Canada’s oldest and most distinguished professional forester was recently honoured at a ceremony at the Kaatza Museum in Lake Cowichan BC. Gerry Burch, RPF, just celebrated his 98th birthday and a group of his family, friends and colleagues gathered to unveil a plaque recognizing his life-long contributions to sustainable forestry in the valley where he worked for 41 years with BC Forest Products Ltd. (BCFP) and served as their Chief Forester.
At the introduction of the event it was respectfully acknowledged we were on the unceded ancestral lands of the local Ts’uubaa-asatx First Nation.
After serving in World War II Gerry began his forestry career in 1946 as a timber cruiser and finished his forestry engineering degree at UBC in 1948. Part of the recent celebrations of his remarkable career included a nostalgic helicopter trip over much of the Cowichan Valley courtesy of Mosaic Forest Management which is a successor company to BCFP.
Gerry has served as both President of BC’s forest professionals and President of the Canadian Institute of Forestry and is the recipient of the Distinguished Forester award and the Canadian Forestry Achievement award along with the UBC Alumni Builder award.
Pat Foster, President of the Kaatza Historical Society said “we are very happy to host this tribute to Gerry. He has been kind and generous to our museum with his donations of everything from hand drawn maps, cruising notes and even an old wartime machine gun from a military plane he found while cruising many decades ago”.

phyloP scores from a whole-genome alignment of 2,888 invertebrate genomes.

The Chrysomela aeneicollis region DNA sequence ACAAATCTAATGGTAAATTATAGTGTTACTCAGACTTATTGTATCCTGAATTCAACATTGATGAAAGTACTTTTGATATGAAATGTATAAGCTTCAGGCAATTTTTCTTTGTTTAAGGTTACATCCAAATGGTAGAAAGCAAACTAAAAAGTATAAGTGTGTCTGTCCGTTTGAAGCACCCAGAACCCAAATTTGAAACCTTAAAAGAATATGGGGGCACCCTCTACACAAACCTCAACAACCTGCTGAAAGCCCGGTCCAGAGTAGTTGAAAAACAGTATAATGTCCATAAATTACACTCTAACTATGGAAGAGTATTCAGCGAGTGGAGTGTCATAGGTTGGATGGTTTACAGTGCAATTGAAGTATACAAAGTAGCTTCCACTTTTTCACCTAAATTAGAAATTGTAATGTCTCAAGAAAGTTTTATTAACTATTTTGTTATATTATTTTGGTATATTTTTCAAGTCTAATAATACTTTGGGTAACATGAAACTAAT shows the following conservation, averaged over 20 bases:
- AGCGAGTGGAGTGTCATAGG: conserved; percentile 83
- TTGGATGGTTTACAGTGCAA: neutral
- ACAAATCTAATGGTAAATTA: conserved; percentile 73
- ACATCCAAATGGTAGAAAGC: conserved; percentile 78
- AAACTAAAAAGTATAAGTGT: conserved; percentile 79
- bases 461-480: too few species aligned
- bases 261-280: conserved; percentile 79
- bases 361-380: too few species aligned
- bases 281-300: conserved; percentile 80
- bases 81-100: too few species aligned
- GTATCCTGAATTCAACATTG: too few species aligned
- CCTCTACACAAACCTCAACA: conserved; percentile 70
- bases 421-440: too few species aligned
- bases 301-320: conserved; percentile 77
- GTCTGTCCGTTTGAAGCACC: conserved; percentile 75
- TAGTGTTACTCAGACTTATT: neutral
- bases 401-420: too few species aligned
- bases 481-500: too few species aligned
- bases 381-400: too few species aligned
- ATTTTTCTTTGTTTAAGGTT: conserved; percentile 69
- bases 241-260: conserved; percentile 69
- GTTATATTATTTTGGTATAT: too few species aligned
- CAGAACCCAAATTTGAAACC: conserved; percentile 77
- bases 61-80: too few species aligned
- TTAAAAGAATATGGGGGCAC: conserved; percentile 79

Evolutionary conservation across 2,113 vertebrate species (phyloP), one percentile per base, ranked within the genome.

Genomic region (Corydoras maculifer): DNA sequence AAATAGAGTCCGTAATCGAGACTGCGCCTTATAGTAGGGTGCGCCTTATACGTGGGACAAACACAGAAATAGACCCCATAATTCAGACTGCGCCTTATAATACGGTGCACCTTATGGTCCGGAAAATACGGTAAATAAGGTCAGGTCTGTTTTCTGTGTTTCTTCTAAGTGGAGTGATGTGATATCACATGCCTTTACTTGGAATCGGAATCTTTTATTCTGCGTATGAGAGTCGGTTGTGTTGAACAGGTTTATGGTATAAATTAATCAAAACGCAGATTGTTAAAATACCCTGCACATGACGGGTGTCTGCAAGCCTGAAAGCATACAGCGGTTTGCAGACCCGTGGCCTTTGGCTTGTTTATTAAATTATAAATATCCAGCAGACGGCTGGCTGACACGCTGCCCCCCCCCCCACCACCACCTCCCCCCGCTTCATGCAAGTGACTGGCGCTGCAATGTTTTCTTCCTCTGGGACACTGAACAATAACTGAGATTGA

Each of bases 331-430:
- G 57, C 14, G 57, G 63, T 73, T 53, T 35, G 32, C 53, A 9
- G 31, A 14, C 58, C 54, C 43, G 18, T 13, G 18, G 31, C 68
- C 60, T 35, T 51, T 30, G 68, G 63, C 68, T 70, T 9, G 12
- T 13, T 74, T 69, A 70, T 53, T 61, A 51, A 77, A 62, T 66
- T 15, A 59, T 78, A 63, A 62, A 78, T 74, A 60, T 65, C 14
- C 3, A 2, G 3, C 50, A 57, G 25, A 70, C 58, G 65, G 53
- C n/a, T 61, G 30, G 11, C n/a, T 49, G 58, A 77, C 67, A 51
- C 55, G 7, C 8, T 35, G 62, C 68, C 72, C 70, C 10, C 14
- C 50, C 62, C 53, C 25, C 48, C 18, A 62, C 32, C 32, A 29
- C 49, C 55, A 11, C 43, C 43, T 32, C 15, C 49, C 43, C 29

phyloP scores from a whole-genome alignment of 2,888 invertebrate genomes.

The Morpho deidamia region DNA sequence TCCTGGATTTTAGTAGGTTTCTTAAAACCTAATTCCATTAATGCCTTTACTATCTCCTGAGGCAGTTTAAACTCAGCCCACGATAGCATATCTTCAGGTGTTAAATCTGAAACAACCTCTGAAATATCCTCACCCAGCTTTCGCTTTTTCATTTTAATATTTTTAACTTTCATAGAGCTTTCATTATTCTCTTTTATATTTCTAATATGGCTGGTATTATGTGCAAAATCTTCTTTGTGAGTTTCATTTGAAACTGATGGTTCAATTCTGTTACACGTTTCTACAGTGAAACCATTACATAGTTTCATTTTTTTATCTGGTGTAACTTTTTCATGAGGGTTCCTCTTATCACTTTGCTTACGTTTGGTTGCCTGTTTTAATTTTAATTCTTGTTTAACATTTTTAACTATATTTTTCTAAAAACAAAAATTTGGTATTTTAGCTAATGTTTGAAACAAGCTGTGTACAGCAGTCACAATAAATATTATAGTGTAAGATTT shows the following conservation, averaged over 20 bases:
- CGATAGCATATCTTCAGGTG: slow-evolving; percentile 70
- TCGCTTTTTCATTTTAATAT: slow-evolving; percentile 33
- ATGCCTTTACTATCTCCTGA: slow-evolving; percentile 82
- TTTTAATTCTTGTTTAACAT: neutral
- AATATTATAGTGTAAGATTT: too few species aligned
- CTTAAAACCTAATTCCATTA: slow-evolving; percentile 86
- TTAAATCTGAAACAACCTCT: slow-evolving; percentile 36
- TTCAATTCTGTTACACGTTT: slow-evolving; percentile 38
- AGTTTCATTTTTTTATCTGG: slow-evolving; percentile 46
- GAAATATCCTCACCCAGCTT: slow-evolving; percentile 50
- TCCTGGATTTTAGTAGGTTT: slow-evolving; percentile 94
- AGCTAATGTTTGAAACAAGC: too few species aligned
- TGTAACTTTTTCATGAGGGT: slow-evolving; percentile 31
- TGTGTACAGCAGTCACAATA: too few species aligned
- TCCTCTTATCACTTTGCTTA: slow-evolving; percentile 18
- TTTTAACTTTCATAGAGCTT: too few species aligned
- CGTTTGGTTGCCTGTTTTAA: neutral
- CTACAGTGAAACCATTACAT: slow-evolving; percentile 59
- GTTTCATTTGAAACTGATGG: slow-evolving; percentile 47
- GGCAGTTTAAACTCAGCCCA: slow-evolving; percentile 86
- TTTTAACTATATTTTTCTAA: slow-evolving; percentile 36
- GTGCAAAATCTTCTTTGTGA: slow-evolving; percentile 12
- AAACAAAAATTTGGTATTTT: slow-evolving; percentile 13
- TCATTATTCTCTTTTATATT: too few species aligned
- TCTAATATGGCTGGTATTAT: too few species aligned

Speaking without notes Gerry recounted his early career and his lifelong crusade to see a dedicated working forest land base in BC. He has witnessed over the past 7 decades the continual erosion of BC’s working forests to other uses along with a consequent decline in the province’s Allowable Annual Cut. He noted the Agricultural Land Reserve has been very effective at protecting agriculture lands and something similar is needed for BC’s working forest lands. Gerry was an early advocate and pioneer in reforestation, genetics and other critical elements of sustainable forestry that are now the foundation of BC’s forest practices.
His autobiography Still Counting the Rings and his leadership on the team that produced the magnificently illustrated Working Forests of British Columbia are must reads for budding foresters and anyone with an interest in sustainability.
Several third year UBC forestry students working for Mosaic this summer attended the celebration and remarked “that guy Gerry is a live wire and sharp as a tack-what an honour to talk with him and have him share his lifelong experiences at the beginning of our own forestry careers”.
Domenico Iannidinardo, Mosaic’s Chief Forester and Vice President, and one of Gerry’s successors recalled “it’s always an amazing experience interacting with Gerry as his wisdom and knowledge of current issues is right up there at the top. He was a critical developer of BC’s sustainable forestry model and it’s great to recognize his incredible contributions”.
After returning home to Vancouver, Gerry said “my flight over the Cowichan Valley was a very special treat to see so many thriving third growth working forests on former old growth areas that I cruised over 70 years ago. It was also gratifying to see how well these beautiful forests are being cared for.”
By W.E. Dumont
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